By Elaine Sanchez
Brooke Army Medical Center at Joint Base San Antonio-Fort Sam Houston, Texas, is expanding its use of a highly specialized treatment for critically ill COVID-19 patients.
Extracorporeal membrane oxygenation, or ECMO, is a heart-lung bypass intervention that is proving to be lifesaving for some COVID-19 patients.
"ECMO is often the last line of defense for the most critically ill patients with severe pulmonary disease," said Air Force Col. (Dr.) Patrick Osborn, BAMC's deputy commander for surgical services. "Whether due to COVID-19 or another condition, ECMO provides a life-support option that can potentially save lives when all other options are exhausted."
BAMC, one of the few local facilities that offer the treatment, is providing up to one-third of the ECMO capability for the San Antonio area's most severely ill residents, veterans and military beneficiaries suffering from the virus.
"ECMO is not a treatment for any specific disease," said Air Force Col. (Dr.) Phillip Mason, medical director for BAMC's adult ECMO program. "It works by keeping critically ill patients alive and buying time for us to address their underlying condition. In some cases, we can reduce a patient's chance of dying from 80 to 90 percent down to 30 to 40 percent. While 30 to 40 percent is still high, it represents a significant improvement and translates into many lives saved."
Established in October 2012, BAMC's adult ECMO center is the only one in the Defense Department, and it remains one of the few centers with global air transportable ECMO capability. The multiservice ECMO team has traveled as far as Iraq and Afghanistan to pick up service members in need of the treatment.
An ECMO team carefully considers the treatment after other lifesaving measures, such as oxygen therapy or a ventilator, have proven ineffective.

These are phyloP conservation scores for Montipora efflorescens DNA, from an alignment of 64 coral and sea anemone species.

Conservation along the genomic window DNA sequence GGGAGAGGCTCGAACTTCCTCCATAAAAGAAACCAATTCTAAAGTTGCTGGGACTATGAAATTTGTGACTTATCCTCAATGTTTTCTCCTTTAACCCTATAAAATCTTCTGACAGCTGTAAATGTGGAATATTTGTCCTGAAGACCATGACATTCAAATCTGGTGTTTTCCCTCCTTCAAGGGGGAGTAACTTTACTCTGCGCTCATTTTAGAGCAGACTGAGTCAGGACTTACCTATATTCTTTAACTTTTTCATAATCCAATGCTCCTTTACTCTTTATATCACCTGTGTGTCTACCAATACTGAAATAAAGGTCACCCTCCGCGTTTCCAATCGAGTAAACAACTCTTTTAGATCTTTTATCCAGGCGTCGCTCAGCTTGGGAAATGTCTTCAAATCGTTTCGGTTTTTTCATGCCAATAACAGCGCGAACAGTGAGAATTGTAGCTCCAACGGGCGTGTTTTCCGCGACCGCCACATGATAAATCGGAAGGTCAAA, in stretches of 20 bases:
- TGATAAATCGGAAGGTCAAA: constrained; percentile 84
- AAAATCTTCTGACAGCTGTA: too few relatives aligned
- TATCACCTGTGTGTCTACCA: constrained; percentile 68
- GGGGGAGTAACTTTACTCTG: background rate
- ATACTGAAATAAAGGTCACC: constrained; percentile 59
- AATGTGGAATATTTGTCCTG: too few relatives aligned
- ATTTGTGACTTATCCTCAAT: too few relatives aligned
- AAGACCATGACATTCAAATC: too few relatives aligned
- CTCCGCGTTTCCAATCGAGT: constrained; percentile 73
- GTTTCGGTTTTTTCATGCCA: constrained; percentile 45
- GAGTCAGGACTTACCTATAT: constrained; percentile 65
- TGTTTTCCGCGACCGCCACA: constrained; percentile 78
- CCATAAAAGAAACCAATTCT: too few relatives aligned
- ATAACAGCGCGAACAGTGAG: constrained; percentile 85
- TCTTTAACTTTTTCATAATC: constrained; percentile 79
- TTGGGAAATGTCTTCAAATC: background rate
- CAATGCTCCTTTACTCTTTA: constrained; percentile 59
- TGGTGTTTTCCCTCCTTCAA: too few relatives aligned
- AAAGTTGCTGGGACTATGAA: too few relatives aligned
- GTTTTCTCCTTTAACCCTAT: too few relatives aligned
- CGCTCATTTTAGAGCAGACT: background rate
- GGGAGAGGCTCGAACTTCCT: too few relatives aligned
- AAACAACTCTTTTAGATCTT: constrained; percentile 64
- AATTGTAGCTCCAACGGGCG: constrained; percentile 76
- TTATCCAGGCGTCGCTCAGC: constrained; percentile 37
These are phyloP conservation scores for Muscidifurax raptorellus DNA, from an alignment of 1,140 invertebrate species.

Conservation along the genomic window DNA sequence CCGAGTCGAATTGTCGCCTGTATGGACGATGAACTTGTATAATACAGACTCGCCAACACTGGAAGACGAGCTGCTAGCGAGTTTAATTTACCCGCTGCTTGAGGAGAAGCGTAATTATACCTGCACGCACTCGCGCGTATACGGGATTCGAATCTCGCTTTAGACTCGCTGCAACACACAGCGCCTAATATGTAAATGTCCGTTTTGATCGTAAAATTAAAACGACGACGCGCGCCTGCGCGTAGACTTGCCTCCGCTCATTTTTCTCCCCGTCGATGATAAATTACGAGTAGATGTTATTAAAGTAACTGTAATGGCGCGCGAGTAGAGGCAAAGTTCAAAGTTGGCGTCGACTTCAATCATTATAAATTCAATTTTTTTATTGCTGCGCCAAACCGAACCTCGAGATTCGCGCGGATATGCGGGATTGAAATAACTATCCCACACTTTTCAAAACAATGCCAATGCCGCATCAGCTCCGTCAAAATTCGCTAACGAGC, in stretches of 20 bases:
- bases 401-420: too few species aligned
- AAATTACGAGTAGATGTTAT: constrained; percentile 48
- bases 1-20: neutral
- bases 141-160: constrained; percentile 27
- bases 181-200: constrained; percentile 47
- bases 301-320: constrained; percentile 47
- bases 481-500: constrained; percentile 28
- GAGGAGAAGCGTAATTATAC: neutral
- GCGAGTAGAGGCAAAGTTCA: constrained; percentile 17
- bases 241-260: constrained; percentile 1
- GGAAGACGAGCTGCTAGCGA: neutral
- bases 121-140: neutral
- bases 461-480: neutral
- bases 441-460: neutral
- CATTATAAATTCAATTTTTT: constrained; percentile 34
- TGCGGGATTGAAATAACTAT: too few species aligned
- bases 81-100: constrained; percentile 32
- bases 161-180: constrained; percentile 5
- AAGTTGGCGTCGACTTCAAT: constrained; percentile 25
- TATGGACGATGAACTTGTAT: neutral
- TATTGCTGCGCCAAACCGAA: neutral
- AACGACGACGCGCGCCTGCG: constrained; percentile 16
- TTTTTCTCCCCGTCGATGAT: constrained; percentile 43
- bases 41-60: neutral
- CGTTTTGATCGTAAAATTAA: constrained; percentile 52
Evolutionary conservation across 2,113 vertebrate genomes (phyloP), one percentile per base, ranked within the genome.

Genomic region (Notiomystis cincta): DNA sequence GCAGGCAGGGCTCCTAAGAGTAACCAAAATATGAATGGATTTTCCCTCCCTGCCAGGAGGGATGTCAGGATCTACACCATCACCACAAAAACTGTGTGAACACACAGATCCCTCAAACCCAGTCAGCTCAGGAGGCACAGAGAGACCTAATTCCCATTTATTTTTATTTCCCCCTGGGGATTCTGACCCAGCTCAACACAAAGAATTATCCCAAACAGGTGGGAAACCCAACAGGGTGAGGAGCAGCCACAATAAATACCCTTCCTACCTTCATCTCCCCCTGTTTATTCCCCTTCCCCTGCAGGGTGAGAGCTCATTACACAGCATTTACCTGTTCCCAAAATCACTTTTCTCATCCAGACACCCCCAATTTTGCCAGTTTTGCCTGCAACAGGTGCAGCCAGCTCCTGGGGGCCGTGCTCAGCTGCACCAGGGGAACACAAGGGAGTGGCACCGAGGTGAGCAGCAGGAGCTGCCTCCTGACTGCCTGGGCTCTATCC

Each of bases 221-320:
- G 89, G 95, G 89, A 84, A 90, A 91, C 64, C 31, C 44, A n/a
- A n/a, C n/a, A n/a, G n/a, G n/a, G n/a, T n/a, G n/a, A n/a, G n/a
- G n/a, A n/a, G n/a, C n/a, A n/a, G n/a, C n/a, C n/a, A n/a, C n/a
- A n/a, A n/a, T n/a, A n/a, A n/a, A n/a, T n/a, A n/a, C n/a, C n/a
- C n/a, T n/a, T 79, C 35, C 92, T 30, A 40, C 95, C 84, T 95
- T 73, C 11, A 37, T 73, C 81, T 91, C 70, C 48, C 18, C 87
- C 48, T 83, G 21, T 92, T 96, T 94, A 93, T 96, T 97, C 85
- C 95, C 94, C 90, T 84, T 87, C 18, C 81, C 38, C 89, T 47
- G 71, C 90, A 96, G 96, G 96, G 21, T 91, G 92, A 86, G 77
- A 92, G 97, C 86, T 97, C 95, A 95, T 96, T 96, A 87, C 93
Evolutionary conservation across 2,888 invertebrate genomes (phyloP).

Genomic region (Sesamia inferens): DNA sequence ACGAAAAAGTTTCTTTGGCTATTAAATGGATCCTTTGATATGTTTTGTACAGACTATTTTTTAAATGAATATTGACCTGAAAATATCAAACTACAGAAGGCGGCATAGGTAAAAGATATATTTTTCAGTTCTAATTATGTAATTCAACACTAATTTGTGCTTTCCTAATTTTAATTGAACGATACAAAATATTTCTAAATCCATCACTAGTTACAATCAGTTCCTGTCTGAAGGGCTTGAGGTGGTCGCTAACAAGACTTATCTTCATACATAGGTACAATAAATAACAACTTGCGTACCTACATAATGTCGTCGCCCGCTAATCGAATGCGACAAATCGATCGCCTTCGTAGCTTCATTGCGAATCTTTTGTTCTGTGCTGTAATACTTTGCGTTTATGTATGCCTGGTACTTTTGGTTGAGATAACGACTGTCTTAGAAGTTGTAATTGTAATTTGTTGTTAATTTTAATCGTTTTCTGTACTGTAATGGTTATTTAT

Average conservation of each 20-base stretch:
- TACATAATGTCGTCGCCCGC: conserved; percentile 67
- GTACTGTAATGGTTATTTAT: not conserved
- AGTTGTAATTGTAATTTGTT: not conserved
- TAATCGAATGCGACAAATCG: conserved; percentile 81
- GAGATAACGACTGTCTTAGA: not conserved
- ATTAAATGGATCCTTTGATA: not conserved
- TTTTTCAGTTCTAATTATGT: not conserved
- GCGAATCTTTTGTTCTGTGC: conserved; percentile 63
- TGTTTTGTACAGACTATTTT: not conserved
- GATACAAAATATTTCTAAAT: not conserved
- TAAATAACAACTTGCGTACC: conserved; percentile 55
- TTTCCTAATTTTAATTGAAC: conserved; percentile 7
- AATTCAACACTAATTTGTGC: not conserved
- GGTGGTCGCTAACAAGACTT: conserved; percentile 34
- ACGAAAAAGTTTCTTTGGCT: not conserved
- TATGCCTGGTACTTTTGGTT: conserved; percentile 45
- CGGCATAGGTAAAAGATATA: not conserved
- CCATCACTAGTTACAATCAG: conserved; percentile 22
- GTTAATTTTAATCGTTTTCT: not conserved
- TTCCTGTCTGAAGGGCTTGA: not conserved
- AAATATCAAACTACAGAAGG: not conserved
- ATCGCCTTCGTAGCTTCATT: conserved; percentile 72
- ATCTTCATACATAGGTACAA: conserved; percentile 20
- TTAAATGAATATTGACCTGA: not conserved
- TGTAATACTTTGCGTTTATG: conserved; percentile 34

"The vast majority of the critical care community believes that ECMO is effective as a rescue therapy for respiratory failure that does not respond to conventional therapies," Mason noted.
BAMC is also part of a multinational observational trial of ECMO's use for COVID-19. The trial should help to reveal evidence-based proof of the treatment’s effectiveness, but that's further down the line, Mason said.
"While COVID is a complex disease affecting many organ systems, its primary manifestation is respiratory failure, so there is at least some reason to believe ECMO will be effective," he said, noting the treatment is often used for other viral respiratory illnesses, such as influenza.
With the program in place for nearly a decade, BAMC's COVID-19 team is accustomed to working closely with local hospitals in the event a patient may be a candidate for ECMO. This collaboration has stepped up in recent months, creating a larger influx of patients.
To expand capacity to meet the growing community need, BAMC called on its ECMO team to train additional nurses and technicians on the equipment, while also leaning on personnel from the U.S. Army Institute of Surgical Research Burn Center, which is housed in the hospital, to assist.
"He required a high level of support and came close to dying several times," Sobieszczyk said. "Fortunately, he was able to be weaned off ECMO and his [breathing tubes were removed] earlier this week."
As a last-resort measure, ECMO is a high-stakes endeavor, Mason noted.
"We have the highest highs and the lowest lows," Mason said. "But each life saved is incredibly rewarding for us and a testament to the importance of this treatment."
ECMO is just one line of defense against COVID-19, but one that BAMC is proud to offer to its beneficiaries and the community, Sobieszczyk said.
"The ECMO team is honored to support the community during this pandemic," he said. "Not only are we able to help the civilian population, but at the same time use this as an opportunity to enhance our mission readiness. It gives everyone a sense of purpose and mission, something we all strive for in the military."